Advisory Board

J. Storrs “Josh” Hall, Ph.D.

J. Storrs “Josh” Hall, Ph.D. is an independent scientist and author. He is known as the originator of the Utility Fog concept and was founder and moderator of the sci.nanotech newsgroup for a decade.
Josh’s most recent book is Beyond AI: Creating the Conscience of the Machine. It is about the (possibly) imminent development of strong AI, and the desirability, if and when that happens, that such AIs be equipped with a moral sense and conscience. This is an outgrowth of his essay Ethics for Machines.
His previous book is Nanofuture: What’s Next For Nanotechnology. It is about real nanotechnology, i.e. molecular machines (as opposed to films and powders re-branded “nanotech” as a buzzword.) He earned the 2006 Foresight Nanotech Institute Communications Prize and the 2007 Bela Kornitzer Prize for Nanofuture.
The word autogeny means, literally, “born of itself”. He uses it in Nanofuture to refer to systems, such as proposed nanomanufacturing systems, that are capable of building all the parts they consist of, and can thus be bootstrapped from small kernels if properly designed. He finds that the term fits very well with his concept of how a human mind develops, and that this is a very fruitful way of thinking about what goes on in the mind. (Compare this with Maturana’s term “autopoiesis”, which has a similar meaning in the philosophy of biology.)
Josh was the founding Chief Scientist of Nanorex, Inc, which is developing a CAD system for nanomechanical engineering. He remains a member of Nanorex’s Scientific Advisory Board, as well as a Research Fellow of the Institute for Molecular Manufacturing.
His research interests include molecular nanotechnology and the design of useful macroscopic machines using the capabilities of molecular manufacturing. His background is in computer science, particularly parallel processor architectures, artificial intelligence, particularly agoric and genetic algorithms as used in design, and reversible computing.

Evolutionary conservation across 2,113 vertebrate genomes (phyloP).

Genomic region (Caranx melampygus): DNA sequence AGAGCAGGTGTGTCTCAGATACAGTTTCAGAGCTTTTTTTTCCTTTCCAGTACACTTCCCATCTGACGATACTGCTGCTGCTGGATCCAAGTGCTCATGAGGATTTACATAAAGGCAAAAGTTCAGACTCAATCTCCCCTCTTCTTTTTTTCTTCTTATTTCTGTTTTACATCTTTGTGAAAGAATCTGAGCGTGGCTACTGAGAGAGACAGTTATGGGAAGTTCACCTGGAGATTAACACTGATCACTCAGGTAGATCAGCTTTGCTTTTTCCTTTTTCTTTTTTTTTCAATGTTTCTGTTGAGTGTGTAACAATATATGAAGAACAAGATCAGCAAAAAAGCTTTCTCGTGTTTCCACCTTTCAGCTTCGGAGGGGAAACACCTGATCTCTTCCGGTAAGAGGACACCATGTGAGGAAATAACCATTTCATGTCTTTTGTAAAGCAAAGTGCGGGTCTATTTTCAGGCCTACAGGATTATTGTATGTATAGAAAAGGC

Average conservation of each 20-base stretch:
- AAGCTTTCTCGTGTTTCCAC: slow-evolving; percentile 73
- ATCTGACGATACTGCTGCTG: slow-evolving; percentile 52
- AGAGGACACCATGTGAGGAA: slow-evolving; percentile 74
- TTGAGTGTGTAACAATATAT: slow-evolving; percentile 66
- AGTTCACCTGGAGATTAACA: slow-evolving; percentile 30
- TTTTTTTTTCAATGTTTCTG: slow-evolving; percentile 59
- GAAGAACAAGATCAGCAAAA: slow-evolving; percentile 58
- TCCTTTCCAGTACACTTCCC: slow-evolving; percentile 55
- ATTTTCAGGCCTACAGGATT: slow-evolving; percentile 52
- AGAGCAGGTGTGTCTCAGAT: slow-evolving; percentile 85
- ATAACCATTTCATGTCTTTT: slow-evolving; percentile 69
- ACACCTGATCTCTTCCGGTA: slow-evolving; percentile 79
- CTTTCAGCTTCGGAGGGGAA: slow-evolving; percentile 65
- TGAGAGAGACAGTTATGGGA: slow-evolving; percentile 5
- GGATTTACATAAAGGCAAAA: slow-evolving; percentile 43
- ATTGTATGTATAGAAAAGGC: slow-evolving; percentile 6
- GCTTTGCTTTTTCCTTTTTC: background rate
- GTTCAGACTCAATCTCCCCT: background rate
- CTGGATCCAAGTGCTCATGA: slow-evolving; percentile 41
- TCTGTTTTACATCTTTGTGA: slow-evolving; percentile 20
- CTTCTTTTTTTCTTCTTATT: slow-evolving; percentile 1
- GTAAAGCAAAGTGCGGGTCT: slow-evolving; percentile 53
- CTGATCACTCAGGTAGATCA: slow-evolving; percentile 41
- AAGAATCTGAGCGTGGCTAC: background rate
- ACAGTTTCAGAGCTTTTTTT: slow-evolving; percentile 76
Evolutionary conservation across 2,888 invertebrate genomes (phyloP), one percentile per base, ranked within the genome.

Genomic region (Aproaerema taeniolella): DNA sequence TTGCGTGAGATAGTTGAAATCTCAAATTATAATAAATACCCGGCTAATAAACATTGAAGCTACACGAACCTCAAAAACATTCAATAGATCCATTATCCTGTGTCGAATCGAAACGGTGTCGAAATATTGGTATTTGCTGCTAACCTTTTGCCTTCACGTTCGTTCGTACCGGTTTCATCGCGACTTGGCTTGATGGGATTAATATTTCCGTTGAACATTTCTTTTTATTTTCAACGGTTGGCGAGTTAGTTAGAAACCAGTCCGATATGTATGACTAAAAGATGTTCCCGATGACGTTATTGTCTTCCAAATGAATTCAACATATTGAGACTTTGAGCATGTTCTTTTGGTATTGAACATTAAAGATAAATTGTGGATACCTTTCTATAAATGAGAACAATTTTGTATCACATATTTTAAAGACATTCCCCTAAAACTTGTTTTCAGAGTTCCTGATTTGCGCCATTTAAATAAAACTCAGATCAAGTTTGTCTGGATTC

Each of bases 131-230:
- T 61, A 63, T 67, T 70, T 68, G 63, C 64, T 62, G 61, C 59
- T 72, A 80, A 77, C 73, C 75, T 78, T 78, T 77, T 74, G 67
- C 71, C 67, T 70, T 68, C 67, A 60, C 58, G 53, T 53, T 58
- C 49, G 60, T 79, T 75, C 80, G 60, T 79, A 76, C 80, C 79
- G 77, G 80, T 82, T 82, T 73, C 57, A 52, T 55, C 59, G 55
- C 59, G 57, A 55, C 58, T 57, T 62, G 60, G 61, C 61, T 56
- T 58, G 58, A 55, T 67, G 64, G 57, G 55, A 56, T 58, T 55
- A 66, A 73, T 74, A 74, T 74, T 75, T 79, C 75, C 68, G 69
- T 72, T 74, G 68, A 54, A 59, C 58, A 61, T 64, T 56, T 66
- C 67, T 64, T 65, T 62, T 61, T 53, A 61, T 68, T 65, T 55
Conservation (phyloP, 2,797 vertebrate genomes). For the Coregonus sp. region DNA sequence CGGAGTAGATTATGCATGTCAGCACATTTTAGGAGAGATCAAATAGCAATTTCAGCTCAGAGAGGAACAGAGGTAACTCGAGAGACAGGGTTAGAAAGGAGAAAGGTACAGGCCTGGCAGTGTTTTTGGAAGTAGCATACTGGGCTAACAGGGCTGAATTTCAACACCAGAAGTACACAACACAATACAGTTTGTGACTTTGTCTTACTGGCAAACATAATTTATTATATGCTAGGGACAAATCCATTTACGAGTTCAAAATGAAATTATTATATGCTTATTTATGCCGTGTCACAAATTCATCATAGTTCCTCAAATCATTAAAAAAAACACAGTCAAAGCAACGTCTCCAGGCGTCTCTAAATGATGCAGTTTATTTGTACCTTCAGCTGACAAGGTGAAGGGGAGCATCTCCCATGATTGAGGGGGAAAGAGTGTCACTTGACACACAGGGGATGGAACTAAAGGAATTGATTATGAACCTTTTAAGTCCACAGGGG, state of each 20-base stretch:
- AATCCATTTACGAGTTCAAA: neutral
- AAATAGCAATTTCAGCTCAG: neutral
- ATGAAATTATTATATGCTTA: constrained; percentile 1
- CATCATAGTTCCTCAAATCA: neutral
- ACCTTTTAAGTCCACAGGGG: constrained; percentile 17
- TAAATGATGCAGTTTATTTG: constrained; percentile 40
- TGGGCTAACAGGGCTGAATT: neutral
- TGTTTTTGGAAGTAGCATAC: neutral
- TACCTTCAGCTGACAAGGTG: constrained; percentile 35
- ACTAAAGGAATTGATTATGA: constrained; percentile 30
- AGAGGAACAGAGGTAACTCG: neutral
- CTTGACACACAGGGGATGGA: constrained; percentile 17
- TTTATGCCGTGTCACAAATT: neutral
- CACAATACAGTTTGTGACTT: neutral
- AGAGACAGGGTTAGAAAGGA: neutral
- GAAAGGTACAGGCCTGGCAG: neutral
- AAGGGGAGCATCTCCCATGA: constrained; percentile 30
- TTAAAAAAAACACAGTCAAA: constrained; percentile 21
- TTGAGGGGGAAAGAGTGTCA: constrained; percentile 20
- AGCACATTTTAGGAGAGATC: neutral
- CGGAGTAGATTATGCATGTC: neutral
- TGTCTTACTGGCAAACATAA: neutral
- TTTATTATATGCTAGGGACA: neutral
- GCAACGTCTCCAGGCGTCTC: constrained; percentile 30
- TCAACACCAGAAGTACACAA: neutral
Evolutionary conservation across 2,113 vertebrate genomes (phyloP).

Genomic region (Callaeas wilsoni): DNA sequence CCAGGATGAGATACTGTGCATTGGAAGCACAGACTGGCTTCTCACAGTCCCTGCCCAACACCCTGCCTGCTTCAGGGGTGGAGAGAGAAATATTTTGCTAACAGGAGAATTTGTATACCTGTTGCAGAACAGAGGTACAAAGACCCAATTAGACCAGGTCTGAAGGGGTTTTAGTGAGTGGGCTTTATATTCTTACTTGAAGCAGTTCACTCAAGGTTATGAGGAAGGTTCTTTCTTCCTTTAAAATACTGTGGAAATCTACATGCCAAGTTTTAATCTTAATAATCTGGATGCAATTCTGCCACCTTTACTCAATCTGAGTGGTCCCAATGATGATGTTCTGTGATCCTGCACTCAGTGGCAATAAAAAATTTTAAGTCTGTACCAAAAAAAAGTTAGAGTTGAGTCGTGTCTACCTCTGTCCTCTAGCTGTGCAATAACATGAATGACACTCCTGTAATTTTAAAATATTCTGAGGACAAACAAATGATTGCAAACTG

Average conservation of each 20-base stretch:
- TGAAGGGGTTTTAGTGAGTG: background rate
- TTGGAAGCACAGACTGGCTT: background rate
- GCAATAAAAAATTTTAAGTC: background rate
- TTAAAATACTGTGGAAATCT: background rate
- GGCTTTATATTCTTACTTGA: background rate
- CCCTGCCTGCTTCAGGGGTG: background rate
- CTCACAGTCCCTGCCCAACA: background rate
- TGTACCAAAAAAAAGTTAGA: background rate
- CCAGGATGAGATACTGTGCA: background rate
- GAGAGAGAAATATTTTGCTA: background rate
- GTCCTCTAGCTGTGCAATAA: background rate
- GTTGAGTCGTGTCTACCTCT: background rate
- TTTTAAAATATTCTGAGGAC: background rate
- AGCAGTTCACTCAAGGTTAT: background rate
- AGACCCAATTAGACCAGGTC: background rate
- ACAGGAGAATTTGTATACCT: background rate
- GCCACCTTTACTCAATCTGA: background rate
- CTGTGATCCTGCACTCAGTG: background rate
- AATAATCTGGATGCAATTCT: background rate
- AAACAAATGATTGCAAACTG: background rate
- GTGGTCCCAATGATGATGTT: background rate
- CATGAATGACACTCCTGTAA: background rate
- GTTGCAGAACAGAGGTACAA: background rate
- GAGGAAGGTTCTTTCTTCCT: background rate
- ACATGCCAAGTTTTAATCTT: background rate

He’s a proponent of replacing roads and internal combustion vehicles with flying cars. They are some of the milder innovations that nanotechnology could make not only possible, but economical (not to mention safe) as well. Another is space travel.
Josh authored A Reversible Instruction Set Architecture and Algorithms, Nanocomputers and Reversible Logic, Architectural considerations for self-replicating manufacturing systems, Utility fog: A universal physical substance, An Electroid Switching Model for Reversible Computer Architectures, The Age of Virtuous Machines, Kinds of Minds, Is AI Near a Takeoff Point?, Runaway Artificial Intelligence?, and What I want to be when I grow up, is a cloud, and coauthored Highest Utility First Search Across Multiple Levels of Stochastic Design and Rutger’s CAM2000 Chip Architecture. Read the full list of his publications!
He was co-inventor of adiabatic logic, independently but concurrently with Merkle and Athas. He published one of the earliest descriptions of a reversible/dissipation-limited instruction set architecture. Adiabatic logic is an architectural necessity for energy-efficient computation at the molecular level.
He invented a method for utility-based optimization of multi-level search-based stochastic design. He designed and implemented a program which designed pipelined microprocessors given a description of the desired instruction set.
He designed the Linear C language for associative processing. Linear C was the first (and still the only) language which permitted parallelization of a legacy sequential code on a completely incremental, statement-by-statement basis.
He published the first parallel version of Dijkstra’s shortest path algorithm for content addressable memory (CAM). This was followed by a large number of other novel CAM algorithms for various applications, including AI, database, vision, graphics, and compilers.
Josh earned his B.A. (cum laude) in Mathematics from Drew University in 1976, Ciba-Geigy award in Mathematics. He earned his M.S. in Computer Science from Rutgers University in 1994 and his Ph.D. in Computer Science from Rutgers University in 1994 with the thesis “Associative Processing: Architectures, Algorithms”. He holds the patent Method of producing optimized designs using computer systems and designs produced therefrom.
Watch his talk Asimov’s Laws of Robotics Revised. Read the transcripts of What Could A Nanofactory Make? and A Door Into Summer. Enjoy the poems How The Schmirk Stole Nanotechnology and A Visit from Saint Assembler.